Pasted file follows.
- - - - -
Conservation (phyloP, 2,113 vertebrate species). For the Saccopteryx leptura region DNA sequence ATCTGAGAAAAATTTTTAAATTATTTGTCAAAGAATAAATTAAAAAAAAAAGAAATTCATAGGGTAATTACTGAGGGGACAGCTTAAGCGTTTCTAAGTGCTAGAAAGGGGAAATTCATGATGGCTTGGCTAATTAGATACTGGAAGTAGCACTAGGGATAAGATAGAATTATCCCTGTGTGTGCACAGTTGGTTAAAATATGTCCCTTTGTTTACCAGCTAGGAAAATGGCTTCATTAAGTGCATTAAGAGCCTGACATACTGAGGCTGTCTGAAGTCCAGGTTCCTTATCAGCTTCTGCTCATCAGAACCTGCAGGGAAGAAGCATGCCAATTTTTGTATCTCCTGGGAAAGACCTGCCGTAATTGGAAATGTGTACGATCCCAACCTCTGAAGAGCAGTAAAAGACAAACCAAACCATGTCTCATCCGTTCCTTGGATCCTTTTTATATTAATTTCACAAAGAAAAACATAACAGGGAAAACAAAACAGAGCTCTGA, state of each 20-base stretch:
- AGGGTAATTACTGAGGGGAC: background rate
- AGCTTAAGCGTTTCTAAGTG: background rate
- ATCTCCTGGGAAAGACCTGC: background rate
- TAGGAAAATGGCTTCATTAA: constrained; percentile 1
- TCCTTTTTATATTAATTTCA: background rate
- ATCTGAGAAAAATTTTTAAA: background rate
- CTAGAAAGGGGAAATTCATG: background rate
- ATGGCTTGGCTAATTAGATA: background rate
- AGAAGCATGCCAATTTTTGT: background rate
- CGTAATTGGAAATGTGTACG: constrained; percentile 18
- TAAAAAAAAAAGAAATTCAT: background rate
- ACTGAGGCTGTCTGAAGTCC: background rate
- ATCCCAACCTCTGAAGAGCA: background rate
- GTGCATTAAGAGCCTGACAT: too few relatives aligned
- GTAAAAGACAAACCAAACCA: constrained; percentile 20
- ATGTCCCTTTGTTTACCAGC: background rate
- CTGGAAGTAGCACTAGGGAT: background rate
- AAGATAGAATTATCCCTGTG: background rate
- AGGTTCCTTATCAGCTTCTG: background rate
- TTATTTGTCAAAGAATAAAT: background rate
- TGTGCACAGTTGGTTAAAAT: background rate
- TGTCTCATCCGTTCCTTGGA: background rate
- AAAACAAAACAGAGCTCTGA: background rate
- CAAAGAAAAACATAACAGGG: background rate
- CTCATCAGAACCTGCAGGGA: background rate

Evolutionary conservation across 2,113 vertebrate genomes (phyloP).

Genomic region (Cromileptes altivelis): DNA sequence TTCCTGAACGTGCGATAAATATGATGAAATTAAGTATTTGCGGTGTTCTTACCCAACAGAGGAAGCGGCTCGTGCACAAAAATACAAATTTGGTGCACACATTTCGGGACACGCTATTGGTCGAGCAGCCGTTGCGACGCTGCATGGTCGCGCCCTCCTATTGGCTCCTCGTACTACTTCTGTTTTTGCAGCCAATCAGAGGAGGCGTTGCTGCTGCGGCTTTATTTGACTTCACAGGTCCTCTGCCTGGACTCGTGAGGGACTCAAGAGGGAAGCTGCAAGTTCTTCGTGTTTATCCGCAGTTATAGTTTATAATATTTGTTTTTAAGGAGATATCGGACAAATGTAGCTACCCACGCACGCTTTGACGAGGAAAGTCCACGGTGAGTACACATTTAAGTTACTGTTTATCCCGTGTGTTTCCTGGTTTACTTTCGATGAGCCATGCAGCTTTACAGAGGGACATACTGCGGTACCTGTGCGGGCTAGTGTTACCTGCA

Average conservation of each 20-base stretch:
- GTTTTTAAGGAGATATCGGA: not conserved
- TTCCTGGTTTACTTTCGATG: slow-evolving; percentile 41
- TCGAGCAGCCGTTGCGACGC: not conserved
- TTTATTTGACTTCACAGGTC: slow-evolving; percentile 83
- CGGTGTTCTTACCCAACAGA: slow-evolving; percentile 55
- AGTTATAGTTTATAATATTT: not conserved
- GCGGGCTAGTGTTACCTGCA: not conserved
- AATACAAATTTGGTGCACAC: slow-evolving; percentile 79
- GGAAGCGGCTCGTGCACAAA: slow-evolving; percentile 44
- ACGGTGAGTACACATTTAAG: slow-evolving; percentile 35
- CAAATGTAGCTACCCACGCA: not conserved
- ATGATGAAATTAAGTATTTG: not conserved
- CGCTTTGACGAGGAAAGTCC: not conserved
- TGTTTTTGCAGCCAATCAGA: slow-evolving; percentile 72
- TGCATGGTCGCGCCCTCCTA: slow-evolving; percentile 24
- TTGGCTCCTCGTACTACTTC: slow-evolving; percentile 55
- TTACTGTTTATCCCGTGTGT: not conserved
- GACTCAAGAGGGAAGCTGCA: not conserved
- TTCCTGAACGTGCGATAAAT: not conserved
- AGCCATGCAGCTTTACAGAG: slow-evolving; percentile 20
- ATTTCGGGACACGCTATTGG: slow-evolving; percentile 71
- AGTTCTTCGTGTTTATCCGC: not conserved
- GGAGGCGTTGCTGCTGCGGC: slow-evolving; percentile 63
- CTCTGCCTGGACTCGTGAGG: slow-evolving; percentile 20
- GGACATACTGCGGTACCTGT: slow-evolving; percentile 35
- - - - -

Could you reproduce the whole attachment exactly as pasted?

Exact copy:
Conservation (phyloP, 2,113 vertebrate species). For the Saccopteryx leptura region DNA sequence ATCTGAGAAAAATTTTTAAATTATTTGTCAAAGAATAAATTAAAAAAAAAAGAAATTCATAGGGTAATTACTGAGGGGACAGCTTAAGCGTTTCTAAGTGCTAGAAAGGGGAAATTCATGATGGCTTGGCTAATTAGATACTGGAAGTAGCACTAGGGATAAGATAGAATTATCCCTGTGTGTGCACAGTTGGTTAAAATATGTCCCTTTGTTTACCAGCTAGGAAAATGGCTTCATTAAGTGCATTAAGAGCCTGACATACTGAGGCTGTCTGAAGTCCAGGTTCCTTATCAGCTTCTGCTCATCAGAACCTGCAGGGAAGAAGCATGCCAATTTTTGTATCTCCTGGGAAAGACCTGCCGTAATTGGAAATGTGTACGATCCCAACCTCTGAAGAGCAGTAAAAGACAAACCAAACCATGTCTCATCCGTTCCTTGGATCCTTTTTATATTAATTTCACAAAGAAAAACATAACAGGGAAAACAAAACAGAGCTCTGA, state of each 20-base stretch:
- AGGGTAATTACTGAGGGGAC: background rate
- AGCTTAAGCGTTTCTAAGTG: background rate
- ATCTCCTGGGAAAGACCTGC: background rate
- TAGGAAAATGGCTTCATTAA: constrained; percentile 1
- TCCTTTTTATATTAATTTCA: background rate
- ATCTGAGAAAAATTTTTAAA: background rate
- CTAGAAAGGGGAAATTCATG: background rate
- ATGGCTTGGCTAATTAGATA: background rate
- AGAAGCATGCCAATTTTTGT: background rate
- CGTAATTGGAAATGTGTACG: constrained; percentile 18
- TAAAAAAAAAAGAAATTCAT: background rate
- ACTGAGGCTGTCTGAAGTCC: background rate
- ATCCCAACCTCTGAAGAGCA: background rate
- GTGCATTAAGAGCCTGACAT: too few relatives aligned
- GTAAAAGACAAACCAAACCA: constrained; percentile 20
- ATGTCCCTTTGTTTACCAGC: background rate
- CTGGAAGTAGCACTAGGGAT: background rate
- AAGATAGAATTATCCCTGTG: background rate
- AGGTTCCTTATCAGCTTCTG: background rate
- TTATTTGTCAAAGAATAAAT: background rate
- TGTGCACAGTTGGTTAAAAT: background rate
- TGTCTCATCCGTTCCTTGGA: background rate
- AAAACAAAACAGAGCTCTGA: background rate
- CAAAGAAAAACATAACAGGG: background rate
- CTCATCAGAACCTGCAGGGA: background rate

Evolutionary conservation across 2,113 vertebrate genomes (phyloP).

Genomic region (Cromileptes altivelis): DNA sequence TTCCTGAACGTGCGATAAATATGATGAAATTAAGTATTTGCGGTGTTCTTACCCAACAGAGGAAGCGGCTCGTGCACAAAAATACAAATTTGGTGCACACATTTCGGGACACGCTATTGGTCGAGCAGCCGTTGCGACGCTGCATGGTCGCGCCCTCCTATTGGCTCCTCGTACTACTTCTGTTTTTGCAGCCAATCAGAGGAGGCGTTGCTGCTGCGGCTTTATTTGACTTCACAGGTCCTCTGCCTGGACTCGTGAGGGACTCAAGAGGGAAGCTGCAAGTTCTTCGTGTTTATCCGCAGTTATAGTTTATAATATTTGTTTTTAAGGAGATATCGGACAAATGTAGCTACCCACGCACGCTTTGACGAGGAAAGTCCACGGTGAGTACACATTTAAGTTACTGTTTATCCCGTGTGTTTCCTGGTTTACTTTCGATGAGCCATGCAGCTTTACAGAGGGACATACTGCGGTACCTGTGCGGGCTAGTGTTACCTGCA

Average conservation of each 20-base stretch:
- GTTTTTAAGGAGATATCGGA: not conserved
- TTCCTGGTTTACTTTCGATG: slow-evolving; percentile 41
- TCGAGCAGCCGTTGCGACGC: not conserved
- TTTATTTGACTTCACAGGTC: slow-evolving; percentile 83
- CGGTGTTCTTACCCAACAGA: slow-evolving; percentile 55
- AGTTATAGTTTATAATATTT: not conserved
- GCGGGCTAGTGTTACCTGCA: not conserved
- AATACAAATTTGGTGCACAC: slow-evolving; percentile 79
- GGAAGCGGCTCGTGCACAAA: slow-evolving; percentile 44
- ACGGTGAGTACACATTTAAG: slow-evolving; percentile 35
- CAAATGTAGCTACCCACGCA: not conserved
- ATGATGAAATTAAGTATTTG: not conserved
- CGCTTTGACGAGGAAAGTCC: not conserved
- TGTTTTTGCAGCCAATCAGA: slow-evolving; percentile 72
- TGCATGGTCGCGCCCTCCTA: slow-evolving; percentile 24
- TTGGCTCCTCGTACTACTTC: slow-evolving; percentile 55
- TTACTGTTTATCCCGTGTGT: not conserved
- GACTCAAGAGGGAAGCTGCA: not conserved
- TTCCTGAACGTGCGATAAAT: not conserved
- AGCCATGCAGCTTTACAGAG: slow-evolving; percentile 20
- ATTTCGGGACACGCTATTGG: slow-evolving; percentile 71
- AGTTCTTCGTGTTTATCCGC: not conserved
- GGAGGCGTTGCTGCTGCGGC: slow-evolving; percentile 63
- CTCTGCCTGGACTCGTGAGG: slow-evolving; percentile 20
- GGACATACTGCGGTACCTGT: slow-evolving; percentile 35